All 2 contributions to the Northern Ireland (Executive Formation) Act 2024 (Ministerial Extracts Only)

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Northern Ireland (Executive Formation) Bill

(Limited Text - Ministerial Extracts only)

Read Full debate
2nd reading
Wednesday 24th January 2024

(3 months, 4 weeks ago)

Lords Chamber
Northern Ireland (Executive Formation) Act 2024 Read Hansard Text Watch Debate

This text is a record of ministerial contributions to a debate held as part of the Northern Ireland (Executive Formation) Act 2024 passage through Parliament.

In 1993, the House of Lords Pepper vs. Hart decision provided that statements made by Government Ministers may be taken as illustrative of legislative intent as to the interpretation of law.

This extract highlights statements made by Government Ministers along with contextual remarks by other members. The full debate can be read here

This information is provided by Parallel Parliament and does not comprise part of the offical record

Moved by
Lord Caine Portrait Lord Caine
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That the Bill be now read a second time.

Lord Caine Portrait The Parliamentary Under-Secretary of State, Northern Ireland Office (Lord Caine) (Con)
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My Lords, before I move to the Bill, this is the first opportunity I have had at the Dispatch Box to welcome my noble friend Lord Empey back to his place and to pass on formally my commiserations on the loss that he suffered at the end of last year. I also wish the noble Baroness, Lady Ritchie of Downpatrick, a speedy recovery from the bout of Covid from which she is currently suffering.

As many in this House will be aware, I am an unashamed and unapologetic unionist who believes that the best future for Northern Ireland lies within a strong and prosperous United Kingdom. Over my 35 years of involvement in the affairs of Northern Ireland, defending, protecting and strengthening the union has been at the forefront of everything I have sought to do, while always recognising the legitimate interests and aspirations of nationalism. That, of course, will never change. It was for these reasons—to raise up a new Northern Ireland that works for the whole community and to strengthen the union in so doing—that I supported the agreement reached on 10 April 1998. That agreement has been the bedrock of all the progress we have seen over the past 26 years. The commitment of His Majesty’s Government to the agreement, including devolution and power sharing, remains unwavering.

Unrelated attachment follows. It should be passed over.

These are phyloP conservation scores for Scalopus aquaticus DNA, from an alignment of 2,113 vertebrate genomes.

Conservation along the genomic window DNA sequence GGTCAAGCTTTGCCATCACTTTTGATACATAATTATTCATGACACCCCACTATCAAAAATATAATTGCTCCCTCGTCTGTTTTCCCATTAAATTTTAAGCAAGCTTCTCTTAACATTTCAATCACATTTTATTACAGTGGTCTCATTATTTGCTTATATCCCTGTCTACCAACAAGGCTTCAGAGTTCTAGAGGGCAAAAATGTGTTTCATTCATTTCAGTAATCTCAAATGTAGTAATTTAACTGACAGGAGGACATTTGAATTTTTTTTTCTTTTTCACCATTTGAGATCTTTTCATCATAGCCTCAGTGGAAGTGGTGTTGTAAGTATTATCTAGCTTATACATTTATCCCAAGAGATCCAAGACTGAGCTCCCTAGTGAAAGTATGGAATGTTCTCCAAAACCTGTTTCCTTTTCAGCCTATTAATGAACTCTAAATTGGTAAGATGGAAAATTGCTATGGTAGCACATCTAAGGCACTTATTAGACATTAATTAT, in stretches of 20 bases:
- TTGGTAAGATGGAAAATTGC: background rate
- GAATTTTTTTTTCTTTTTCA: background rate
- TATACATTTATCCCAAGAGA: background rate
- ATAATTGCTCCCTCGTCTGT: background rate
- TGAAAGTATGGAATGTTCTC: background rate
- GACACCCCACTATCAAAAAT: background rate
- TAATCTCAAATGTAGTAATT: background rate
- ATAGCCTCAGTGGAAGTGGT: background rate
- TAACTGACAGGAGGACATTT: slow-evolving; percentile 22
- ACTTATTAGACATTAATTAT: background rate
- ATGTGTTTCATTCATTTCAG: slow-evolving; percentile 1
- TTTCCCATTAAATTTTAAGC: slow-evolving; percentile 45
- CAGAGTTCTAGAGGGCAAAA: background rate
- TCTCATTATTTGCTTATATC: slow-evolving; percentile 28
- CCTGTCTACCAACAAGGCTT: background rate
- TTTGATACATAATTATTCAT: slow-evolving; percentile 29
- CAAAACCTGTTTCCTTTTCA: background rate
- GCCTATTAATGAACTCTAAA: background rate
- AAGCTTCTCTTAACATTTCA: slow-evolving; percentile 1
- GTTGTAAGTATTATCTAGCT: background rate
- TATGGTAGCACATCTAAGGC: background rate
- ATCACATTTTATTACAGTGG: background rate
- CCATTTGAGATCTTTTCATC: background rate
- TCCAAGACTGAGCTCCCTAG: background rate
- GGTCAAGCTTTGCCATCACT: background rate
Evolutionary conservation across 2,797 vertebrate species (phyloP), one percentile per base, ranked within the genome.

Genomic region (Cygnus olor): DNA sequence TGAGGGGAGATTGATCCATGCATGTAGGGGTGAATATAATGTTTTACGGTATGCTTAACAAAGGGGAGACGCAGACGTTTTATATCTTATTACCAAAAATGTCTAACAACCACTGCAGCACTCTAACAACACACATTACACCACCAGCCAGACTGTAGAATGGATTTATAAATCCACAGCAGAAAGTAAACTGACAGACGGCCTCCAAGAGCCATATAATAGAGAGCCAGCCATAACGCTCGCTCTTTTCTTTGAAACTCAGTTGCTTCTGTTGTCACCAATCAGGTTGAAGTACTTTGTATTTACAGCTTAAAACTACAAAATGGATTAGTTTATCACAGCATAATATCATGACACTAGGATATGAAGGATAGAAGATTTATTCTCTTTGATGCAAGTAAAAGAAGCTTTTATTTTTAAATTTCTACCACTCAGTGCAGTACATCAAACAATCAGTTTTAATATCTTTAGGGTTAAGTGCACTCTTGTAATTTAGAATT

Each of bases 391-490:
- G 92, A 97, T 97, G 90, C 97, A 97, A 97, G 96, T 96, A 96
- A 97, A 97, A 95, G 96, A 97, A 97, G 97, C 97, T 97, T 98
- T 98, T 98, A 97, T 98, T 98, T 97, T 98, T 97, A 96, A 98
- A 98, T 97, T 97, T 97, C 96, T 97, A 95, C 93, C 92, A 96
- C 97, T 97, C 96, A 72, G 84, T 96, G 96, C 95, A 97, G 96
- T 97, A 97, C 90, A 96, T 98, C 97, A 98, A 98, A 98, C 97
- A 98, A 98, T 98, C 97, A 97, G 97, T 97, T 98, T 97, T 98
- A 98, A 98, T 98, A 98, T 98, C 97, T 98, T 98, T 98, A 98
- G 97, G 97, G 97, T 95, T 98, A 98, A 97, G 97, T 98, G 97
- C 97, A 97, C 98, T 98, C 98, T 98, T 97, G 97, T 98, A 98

The focus of this Government has always been on facilitating the return of the devolved institutions and upholding the Belfast agreement in all its parts. We want to see locally elected representatives taking local decisions, accountable through the Assembly to the people they serve. That is what this short Bill is intended to help achieve.

This House is well known for, and rightly prides itself on, its ability to scrutinise line by line detailed, complex and lengthy legislation. This Bill does not fit into any of those categories: it has a sole purpose and one main clause. The legislation will retrospectively extend the Executive formation period set out in the 2022 Act from 18 January to 8 February this year. This short extension will create the legal means to enable the Northern Ireland Assembly to sit and re-establish the Executive, which, as the law stands, expired on 18 January.

Importantly, a restored Executive will have access to the significant financial package announced by my right honourable friend the Secretary of State for Northern Ireland shortly before Christmas, worth around £3.3 billion, to secure and transform Northern Ireland’s public services. Ministers will be empowered immediately to begin working to address the needs of local people and realise Northern Ireland’s potential. Our firm desire is that this Bill will help to deliver that outcome and support the return of devolved government to the people of Northern Ireland, which, in my view, is the soundest and surest foundation for the future of the union.

On that note, I hope that, for the very last time, I commend a Bill of this nature to the House.

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Lord Caine Portrait Lord Caine (Con)